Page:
Pregnancy is a major event in any women’s life and is associated with physiological changes affecting especially the endocrine, cardiovascular and haematological changes.
Foetal development during the first 3 months of pregnancy is a complex process of organogenesis and the foetus is then especially at risk from developmental defects. The most critical period is the 3rd to 8th week, during differentiation. Most developmental defects are unknown aetiology but,in addition to hereditary influences, infections, alcohol, smoking and drugs can be implicated in some cases.
Drugs can have harmful effects on the embryo or fetus at any time during pregnancy. It is important to bear this in mind when prescribing for a woman of childbearing age or for men trying to father a child.
During the first trimester drugs can produce congenital malformations (teratogenesis), and the period of greatest risk is from the 3rd to the 11th week of pregnancy.
During the second and third trimesters drugs can affect the growth and functional development of the fetus or have toxic effects on fetal tissues. Drugs given shortly before term or during labour can have adverse effects on labour or on the neonate after delivery.
Drugs should be prescribed in pregnancy only if the expected benefit to the mother is thought to be greater than the risk to the fetus, and all drugs should be avoided if possible during the first trimester. Drugs which have been extensively used in pregnancy and appear to be usually safe should be prescribed in preference to new or untried drugs; and the smallest effective dose should be used.
Few drugs have been shown conclusively to be teratogenic in man, but no drug is safe beyond all doubt in early pregnancy. Screening procedures are available when there is a known risk of certain defects.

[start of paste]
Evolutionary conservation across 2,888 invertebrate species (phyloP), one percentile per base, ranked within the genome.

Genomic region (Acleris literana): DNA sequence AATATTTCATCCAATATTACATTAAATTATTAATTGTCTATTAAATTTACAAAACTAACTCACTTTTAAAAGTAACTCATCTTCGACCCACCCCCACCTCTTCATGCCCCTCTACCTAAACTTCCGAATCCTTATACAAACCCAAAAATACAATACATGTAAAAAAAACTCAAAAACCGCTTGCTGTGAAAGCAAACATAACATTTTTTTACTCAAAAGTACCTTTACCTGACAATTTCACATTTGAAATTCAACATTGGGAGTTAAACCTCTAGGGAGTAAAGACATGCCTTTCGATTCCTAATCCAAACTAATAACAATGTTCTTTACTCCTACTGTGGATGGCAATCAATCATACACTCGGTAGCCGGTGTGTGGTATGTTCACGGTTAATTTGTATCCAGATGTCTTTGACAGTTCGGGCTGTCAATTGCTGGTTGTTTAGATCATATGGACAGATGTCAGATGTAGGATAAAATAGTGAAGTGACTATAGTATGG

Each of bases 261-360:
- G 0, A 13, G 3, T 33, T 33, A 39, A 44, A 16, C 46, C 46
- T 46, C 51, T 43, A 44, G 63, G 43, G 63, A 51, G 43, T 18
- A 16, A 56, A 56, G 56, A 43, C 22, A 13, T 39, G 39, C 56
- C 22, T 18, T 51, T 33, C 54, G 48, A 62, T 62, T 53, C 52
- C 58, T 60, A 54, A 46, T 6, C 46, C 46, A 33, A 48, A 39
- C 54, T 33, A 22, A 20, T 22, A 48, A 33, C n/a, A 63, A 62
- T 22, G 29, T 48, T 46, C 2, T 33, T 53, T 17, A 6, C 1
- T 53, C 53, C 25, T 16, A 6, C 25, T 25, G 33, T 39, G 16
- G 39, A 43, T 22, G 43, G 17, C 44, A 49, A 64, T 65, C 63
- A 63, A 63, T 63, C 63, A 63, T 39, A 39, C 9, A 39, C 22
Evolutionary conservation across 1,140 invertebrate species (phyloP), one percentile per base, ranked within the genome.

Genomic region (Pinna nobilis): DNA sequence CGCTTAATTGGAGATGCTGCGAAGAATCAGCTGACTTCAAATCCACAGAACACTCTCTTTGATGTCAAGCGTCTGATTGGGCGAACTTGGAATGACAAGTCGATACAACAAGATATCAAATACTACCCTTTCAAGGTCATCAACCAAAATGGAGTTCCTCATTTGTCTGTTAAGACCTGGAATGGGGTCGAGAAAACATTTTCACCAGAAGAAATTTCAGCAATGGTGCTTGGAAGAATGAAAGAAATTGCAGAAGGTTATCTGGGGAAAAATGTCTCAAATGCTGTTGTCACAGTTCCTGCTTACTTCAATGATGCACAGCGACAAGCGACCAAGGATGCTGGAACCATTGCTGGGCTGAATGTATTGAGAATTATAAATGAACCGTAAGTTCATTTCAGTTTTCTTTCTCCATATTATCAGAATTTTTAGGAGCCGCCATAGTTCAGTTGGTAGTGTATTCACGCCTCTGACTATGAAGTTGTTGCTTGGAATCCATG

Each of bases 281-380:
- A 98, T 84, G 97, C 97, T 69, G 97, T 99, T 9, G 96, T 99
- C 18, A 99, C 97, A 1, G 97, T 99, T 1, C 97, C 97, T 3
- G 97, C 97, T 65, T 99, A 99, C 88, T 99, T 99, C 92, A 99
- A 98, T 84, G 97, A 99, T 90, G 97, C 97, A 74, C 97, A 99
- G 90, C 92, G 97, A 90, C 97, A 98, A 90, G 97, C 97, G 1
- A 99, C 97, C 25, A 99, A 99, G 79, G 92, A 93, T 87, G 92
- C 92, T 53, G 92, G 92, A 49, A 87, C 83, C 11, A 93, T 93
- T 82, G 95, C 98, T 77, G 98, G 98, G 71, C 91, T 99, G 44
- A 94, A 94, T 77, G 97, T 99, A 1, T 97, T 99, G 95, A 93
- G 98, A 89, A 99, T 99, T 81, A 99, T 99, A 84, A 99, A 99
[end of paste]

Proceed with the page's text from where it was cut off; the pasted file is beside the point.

Absence of a drug from the list does not imply safety.
Drugs to avoid in pregnant mothers.
- Nitrous oxide-congenital anomalies
- Persistent pulmonary hypertension, bleeding tendency, premature closure of ductus arteriosus
- Aspirin – possible abortion, premature closure of ductus arteriosus, persistent pulmonary hypertension, bleeding tendency.
- Pentazocaine-foetal addiction and withdrawal syndromes
- Codeine – respiratory depression
- Cocaine- anlkyloglossia, risk of spontainious abortion,neonatal cerebral infraction,abruption placentae
- Tetracyclines – discoloured teeth and bone, altered bone growth
- Co-trimoxazole (trimethoprim+sulfamethoxazole)-haemolysis,teratogenicity,methamoglobinaemia
- Metronidazole-May be mutagenic?
- Acyclovir –teratogenicity
- Flucanazole-congenital anomalies
- Carbamazapine – neural tube defects,vitamin K impairment and bleeding tendency
- Valpolate-neural tube defects
- Phenytoin-fetal phenytoin syndrome
- Diazepam-cleft lip /palate
- · Avoid regular use (risk of neonatal withdrawal symptoms); use only if clear indication such as seizure control (high doses during late pregnancy or labour may cause neonatal hypothermia, hypotonia and respiratory depression)
- Carbimazole – Goitre
- Thalidomide-phocomalia(upper parts of limbs are not developed)
- Corticosteroids – adrenal suppression,growth retardation
· 1st trimester-hypoplastic nasal bridge
· 2nd trimester-CNS malformations
· 3rd trimester-risk of bleeding